Graphic: Hamish Noble riding
Mudgee’s Hamish Noble was on the adventure of a lifetime in outback NSW, when he sustained serious injuries in a freak motorbike accident.
For months Hamish and his friends had been planning the trip, taking them from the Central West to the remote area of Cameron’s Corner.
The four experienced riders had already clocked up about 350 kilometres when the accident happened about 85kms out of Wanaaring, a remote village in north-western NSW.
While his bike cartwheeled further along the road, Hamish landed off to the side, with his upper body bearing the brunt of the force.
Being experienced riders, Hamish and his crew had the appropriate safety equipment with them, including a tracking device and beacon and were also able to conduct First Aid.
Graphic: Hamish being saved
However, they were further assisted by two good Samaritans, camping in the area, who came across the accident and called Triple Zero using their satellite phone.
From there, communications were relayed to the Flying Doctor’s Broken Hill base, who coordinated for Chief Medical Officer Dr Randall Greenberg, Flight Nurse Kerri-Lee, and pilot Craig to retrieve Hamish at the nearest runway, which was back at Wanaaring.
“I’ve worked in a lot of remote areas and have had to coordinate medical evacuations, and have never been a patient,” Hamish said, “so until you’re the patient you don’t realise how critical support is.”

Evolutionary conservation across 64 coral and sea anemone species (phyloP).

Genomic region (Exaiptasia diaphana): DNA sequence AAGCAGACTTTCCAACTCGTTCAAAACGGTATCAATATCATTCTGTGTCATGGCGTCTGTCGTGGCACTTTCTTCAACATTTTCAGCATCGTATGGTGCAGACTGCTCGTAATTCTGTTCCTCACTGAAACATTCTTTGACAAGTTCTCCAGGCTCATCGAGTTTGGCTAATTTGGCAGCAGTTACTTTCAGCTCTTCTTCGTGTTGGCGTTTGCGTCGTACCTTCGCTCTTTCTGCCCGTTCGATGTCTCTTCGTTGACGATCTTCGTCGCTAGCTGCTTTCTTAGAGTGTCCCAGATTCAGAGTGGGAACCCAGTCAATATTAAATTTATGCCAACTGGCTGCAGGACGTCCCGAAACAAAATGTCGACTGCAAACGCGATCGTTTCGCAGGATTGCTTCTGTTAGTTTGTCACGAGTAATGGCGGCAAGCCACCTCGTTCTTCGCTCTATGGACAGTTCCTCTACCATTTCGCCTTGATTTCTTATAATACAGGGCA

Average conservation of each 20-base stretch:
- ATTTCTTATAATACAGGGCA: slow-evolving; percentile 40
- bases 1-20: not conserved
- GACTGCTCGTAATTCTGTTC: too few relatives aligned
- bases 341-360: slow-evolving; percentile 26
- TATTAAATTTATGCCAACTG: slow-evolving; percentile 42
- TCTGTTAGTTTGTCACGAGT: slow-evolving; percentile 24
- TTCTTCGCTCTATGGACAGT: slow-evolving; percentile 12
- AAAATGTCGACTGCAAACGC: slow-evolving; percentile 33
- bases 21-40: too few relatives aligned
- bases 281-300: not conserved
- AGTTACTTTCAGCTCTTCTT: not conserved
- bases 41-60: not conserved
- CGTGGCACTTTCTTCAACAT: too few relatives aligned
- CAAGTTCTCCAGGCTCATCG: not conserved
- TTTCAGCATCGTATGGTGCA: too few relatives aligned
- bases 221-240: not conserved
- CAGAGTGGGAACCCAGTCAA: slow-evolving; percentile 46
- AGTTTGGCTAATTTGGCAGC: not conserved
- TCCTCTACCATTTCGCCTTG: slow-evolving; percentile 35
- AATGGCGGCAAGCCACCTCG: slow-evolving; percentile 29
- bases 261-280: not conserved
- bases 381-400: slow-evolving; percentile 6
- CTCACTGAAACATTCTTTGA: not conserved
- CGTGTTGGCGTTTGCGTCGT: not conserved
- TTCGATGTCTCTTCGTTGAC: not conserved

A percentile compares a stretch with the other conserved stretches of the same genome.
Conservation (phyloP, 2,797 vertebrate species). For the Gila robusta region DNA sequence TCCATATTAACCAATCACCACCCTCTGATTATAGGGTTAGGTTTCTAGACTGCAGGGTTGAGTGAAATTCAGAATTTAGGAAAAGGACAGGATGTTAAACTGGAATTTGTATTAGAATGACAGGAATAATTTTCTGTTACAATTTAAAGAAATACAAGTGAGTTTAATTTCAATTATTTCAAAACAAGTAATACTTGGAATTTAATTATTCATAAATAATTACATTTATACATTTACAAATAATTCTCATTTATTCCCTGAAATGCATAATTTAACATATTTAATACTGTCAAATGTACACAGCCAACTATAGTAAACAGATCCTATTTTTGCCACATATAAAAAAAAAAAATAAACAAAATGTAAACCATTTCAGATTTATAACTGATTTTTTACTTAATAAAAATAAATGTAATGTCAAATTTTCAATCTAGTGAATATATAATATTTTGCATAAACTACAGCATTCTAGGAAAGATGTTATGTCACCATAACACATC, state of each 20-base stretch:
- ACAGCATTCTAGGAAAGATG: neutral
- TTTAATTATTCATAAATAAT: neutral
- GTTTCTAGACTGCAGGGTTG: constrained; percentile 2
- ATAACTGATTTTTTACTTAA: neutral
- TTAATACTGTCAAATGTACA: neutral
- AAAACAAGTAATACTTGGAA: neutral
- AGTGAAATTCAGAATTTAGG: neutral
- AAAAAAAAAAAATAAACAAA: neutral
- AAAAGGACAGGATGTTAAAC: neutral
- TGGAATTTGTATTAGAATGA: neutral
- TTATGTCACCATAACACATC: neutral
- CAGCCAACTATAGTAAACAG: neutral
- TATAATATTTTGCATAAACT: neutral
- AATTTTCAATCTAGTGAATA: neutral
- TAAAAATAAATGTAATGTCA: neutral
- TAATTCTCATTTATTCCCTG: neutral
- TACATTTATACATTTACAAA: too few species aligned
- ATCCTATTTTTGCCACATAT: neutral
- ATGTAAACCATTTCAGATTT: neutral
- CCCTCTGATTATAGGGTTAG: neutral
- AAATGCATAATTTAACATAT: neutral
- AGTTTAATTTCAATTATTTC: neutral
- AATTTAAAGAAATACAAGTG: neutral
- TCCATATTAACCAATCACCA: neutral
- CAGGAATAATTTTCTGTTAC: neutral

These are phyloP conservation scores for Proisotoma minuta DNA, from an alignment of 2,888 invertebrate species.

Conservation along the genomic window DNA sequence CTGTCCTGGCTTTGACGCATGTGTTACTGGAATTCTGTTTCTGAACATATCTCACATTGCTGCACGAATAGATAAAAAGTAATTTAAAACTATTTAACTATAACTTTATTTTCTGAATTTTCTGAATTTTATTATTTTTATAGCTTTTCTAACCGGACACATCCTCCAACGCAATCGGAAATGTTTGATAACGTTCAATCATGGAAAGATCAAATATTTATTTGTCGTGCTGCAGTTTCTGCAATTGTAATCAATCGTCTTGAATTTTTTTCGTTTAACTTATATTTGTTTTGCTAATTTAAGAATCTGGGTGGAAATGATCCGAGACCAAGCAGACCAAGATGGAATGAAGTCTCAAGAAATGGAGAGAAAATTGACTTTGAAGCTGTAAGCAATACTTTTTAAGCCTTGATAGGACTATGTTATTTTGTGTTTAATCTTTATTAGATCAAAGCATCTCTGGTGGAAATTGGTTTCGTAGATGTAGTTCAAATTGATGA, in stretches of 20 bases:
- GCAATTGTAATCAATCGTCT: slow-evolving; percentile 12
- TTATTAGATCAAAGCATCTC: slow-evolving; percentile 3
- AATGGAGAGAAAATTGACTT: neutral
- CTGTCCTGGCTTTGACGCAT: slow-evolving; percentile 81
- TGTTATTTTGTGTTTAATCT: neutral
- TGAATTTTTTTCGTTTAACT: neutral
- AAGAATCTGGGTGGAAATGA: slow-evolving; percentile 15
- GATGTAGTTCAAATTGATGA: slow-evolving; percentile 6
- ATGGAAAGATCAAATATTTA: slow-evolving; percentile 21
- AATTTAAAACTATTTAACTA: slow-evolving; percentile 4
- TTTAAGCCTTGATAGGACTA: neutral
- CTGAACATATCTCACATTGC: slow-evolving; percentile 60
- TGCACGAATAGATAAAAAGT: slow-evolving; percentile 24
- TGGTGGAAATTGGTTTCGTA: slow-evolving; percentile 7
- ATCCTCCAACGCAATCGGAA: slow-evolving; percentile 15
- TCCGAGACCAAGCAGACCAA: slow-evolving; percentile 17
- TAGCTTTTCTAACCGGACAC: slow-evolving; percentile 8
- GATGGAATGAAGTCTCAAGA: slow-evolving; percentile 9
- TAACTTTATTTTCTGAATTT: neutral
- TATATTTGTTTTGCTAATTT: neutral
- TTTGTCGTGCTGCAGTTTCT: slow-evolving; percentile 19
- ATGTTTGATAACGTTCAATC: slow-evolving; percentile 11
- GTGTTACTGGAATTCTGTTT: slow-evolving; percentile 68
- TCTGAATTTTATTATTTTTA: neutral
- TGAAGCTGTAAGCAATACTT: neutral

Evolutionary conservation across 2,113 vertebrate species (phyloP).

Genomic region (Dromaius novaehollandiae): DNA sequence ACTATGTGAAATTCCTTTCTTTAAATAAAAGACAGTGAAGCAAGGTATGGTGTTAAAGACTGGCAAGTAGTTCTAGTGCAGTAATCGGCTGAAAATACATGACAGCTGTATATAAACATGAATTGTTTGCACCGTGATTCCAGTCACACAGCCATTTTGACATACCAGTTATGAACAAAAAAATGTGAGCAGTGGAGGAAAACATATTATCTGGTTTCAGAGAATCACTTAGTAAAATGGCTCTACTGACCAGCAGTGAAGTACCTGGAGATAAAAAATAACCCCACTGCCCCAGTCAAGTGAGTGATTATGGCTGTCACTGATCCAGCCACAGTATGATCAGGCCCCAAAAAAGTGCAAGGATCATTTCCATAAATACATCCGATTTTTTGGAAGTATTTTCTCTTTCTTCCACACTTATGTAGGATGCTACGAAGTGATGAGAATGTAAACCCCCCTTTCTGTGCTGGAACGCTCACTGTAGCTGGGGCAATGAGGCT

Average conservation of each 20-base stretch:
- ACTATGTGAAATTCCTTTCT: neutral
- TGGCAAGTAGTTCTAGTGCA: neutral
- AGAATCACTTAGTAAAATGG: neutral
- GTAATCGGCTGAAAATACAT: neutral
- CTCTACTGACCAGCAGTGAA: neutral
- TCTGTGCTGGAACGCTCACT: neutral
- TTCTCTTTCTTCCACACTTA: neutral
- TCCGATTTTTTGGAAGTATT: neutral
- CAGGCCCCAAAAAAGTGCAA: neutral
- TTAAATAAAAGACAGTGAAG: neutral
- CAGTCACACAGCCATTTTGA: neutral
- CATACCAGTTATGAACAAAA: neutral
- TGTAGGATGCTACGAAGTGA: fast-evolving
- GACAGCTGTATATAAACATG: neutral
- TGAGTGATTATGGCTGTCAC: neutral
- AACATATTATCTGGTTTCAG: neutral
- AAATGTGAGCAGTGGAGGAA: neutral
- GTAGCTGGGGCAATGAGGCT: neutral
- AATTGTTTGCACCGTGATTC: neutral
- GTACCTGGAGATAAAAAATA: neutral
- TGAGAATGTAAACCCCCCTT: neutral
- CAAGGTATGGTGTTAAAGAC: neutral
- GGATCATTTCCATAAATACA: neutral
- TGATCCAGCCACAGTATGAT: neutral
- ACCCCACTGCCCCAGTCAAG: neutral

When the medical team arrived, fractured ribs and a ruptured spleen were suspected and Hamish was in a lot of pain, so Dr Greenberg administered strong pain killers which alleviated his suffering significantly.
Using an ultrasound which plugged into his smartphone, Dr Greenberg was able to determine that Hamish had not punctured his lung, and it was thus safe to fly him at regular cabin pressure to Dubbo. There were no signs of a ruptured spleen on the ultrasound, but Hamish needed a CT scan to rule this out.
Hamish was safely flown to Dubbo Hospital where a CT scan revealed multiple rib fractures but thankfully no injury to the spleen.
“There was some slight bleeding and bruising to the lungs too. From what everyone is saying I was pretty lucky,” he said.
Hamish thanked his riding crew and the two campers who helped him when the accident first happened.
“I was very lucky with all the people who were there, even the guys who I was riding with were simply phenomenal, none of them panicked and they made sure I was okay,” he explained.
“Plus, the two guys that stopped were a huge help,” he said before adding that the Flying Doctor crew were “fantastic.”
Hamish said the work of the RFDS gives people like himself the freedom to go out and explore Australia, without the fear of not receiving medical treatment. “Without the RFDS we wouldn’t be able to get out and have that cloud of safety that they offer,” he said.
“The angel of the skies allows us to do that.”